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Parashat Devarim - 5777

Dear friends,

This Shabbat we begin reading the fifth Book of the Torah, Devarim or Deuteronomy. Devarim in Hebrew means ‘words’. The book begins with this verse:

"These are the words that Moses addressed to all Israel on the other side of the Jordan." (Deuteronomy 1:1)

The entire book consists of Moses speaking to the Children of Israel on the East side of the Jordan River, just before they enter the Promised Land.

In the first three chapters, Moses reviews what happened forty years ago - the Exodus, the miracles, the manna, the Revelation at Sinai, the sending of the spies and the reason why they lingered in the wilderness all theses years, and the death of the adult generation that experienced the Exodus. Moses' words are directed at the people telling them his disappointment in the way their parents behaved. Rather than show appreciation for all the miracles they witnessed, they murmured against their leaders and did not show faith in G-d. They listened to the spies and were afraid to go and fight for the Promised Land. They were, therefore, punished to die in the wilderness.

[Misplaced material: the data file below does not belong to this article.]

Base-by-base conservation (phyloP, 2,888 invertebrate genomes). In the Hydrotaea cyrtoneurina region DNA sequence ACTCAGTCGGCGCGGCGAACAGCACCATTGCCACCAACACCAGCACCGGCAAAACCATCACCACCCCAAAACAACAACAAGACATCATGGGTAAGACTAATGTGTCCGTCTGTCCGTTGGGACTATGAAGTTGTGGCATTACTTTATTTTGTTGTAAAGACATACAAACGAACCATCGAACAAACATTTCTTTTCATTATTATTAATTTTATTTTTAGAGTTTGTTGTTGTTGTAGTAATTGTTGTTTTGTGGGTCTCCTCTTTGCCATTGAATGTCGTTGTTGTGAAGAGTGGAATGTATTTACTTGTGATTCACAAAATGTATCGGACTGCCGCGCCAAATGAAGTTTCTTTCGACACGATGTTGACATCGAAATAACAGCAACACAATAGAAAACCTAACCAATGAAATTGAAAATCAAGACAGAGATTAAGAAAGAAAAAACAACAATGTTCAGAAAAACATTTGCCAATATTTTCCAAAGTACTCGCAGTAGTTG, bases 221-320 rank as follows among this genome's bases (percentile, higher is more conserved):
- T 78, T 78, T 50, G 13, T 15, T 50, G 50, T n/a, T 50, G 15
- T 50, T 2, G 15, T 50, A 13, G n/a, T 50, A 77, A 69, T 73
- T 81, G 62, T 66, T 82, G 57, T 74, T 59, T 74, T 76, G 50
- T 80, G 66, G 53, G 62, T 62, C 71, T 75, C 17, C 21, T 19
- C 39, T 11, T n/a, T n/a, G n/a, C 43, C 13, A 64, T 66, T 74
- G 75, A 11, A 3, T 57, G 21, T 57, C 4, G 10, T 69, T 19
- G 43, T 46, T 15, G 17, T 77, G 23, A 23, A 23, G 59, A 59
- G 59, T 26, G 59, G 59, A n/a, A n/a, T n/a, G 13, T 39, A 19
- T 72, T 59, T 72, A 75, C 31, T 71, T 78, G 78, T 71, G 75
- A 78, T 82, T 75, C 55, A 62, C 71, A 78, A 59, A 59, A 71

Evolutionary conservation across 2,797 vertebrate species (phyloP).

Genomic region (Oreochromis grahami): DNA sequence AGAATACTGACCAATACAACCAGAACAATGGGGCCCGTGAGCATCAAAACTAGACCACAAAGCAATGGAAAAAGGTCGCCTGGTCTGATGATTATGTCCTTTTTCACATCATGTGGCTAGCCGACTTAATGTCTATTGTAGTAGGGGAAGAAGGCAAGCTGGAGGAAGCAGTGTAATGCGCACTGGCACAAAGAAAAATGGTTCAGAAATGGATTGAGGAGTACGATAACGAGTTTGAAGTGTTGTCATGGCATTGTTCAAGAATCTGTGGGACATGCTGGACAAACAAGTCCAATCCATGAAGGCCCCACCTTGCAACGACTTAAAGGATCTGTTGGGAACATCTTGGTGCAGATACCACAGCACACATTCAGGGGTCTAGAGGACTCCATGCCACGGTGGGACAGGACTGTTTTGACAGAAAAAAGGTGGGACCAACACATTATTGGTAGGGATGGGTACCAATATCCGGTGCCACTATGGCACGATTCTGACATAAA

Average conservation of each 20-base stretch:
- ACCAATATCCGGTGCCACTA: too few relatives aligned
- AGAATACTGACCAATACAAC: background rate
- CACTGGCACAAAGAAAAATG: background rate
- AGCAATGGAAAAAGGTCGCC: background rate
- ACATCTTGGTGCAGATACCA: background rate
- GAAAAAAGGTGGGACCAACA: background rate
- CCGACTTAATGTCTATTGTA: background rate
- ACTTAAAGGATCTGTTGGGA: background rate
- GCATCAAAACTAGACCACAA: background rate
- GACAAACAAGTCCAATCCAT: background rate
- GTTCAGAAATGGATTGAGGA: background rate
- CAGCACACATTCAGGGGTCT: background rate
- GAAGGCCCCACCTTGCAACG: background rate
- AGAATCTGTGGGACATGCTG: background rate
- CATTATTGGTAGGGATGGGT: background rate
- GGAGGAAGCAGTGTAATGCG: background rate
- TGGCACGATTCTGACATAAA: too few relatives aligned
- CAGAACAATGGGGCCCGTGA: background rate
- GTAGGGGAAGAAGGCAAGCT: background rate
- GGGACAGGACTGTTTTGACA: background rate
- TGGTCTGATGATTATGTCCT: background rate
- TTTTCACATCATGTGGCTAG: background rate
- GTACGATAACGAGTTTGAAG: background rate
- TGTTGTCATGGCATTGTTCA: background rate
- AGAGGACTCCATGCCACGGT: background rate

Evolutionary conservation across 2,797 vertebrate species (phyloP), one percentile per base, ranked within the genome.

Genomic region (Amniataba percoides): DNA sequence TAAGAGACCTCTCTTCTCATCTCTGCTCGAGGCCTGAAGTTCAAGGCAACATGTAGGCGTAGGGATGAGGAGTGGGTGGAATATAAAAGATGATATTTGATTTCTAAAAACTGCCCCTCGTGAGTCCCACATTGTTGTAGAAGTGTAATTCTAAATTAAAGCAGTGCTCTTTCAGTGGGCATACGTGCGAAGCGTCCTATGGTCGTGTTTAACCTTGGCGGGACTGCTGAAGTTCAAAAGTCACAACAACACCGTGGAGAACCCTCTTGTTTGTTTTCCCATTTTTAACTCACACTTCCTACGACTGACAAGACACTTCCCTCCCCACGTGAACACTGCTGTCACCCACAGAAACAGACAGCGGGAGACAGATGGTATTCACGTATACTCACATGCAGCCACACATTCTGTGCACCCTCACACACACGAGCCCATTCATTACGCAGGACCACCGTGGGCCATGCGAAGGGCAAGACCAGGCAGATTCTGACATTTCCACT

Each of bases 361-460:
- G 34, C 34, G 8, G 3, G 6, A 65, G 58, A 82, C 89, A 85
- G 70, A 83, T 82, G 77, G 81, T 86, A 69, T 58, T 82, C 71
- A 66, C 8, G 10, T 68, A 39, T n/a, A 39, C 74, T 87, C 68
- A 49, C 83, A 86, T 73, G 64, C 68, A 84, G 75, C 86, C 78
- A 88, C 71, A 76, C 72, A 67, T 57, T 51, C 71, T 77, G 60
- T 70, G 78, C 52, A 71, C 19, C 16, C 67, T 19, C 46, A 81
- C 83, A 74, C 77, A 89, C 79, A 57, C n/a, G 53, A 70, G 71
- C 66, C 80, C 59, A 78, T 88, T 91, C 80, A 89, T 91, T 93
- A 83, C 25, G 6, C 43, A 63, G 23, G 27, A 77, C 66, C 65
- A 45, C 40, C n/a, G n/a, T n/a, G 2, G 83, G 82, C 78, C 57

Devarim, "these words", are always read on the Shabbat before the fast of Tisha b’Av, the ninth of Av, the saddest day on the Jewish calendar, marking the destruction of the first and second Temple and Israel's exile from the Promised Land. Our sages explain that one of the reasons for the exile was the fact that there was much 'Sinat Hinnam' - baseless hatred among the people. Rather than words of welcome, love and support for one another, people used negative words, they berated, shamed and slandered others just because they might have been different because of their looks, lifestyle or ideas.

Words have a tremendous power to build or destroy. Our history has shown how much our people and the world have suffered from demagogues who used words to express hatred and incite people to violence. G-d gave us the power of speech to be used for complimenting and encouraging others, for expressing appreciation and for promoting acts of kindness for one another. The Talmud says, "One who shames a fellow human being in public has no share in the world to come".

'Devarim' - 'words' - is the theme of this Parasha and of Tisha b’Av. We are encouraged to watch how we use our words.

Shabbat Shalom,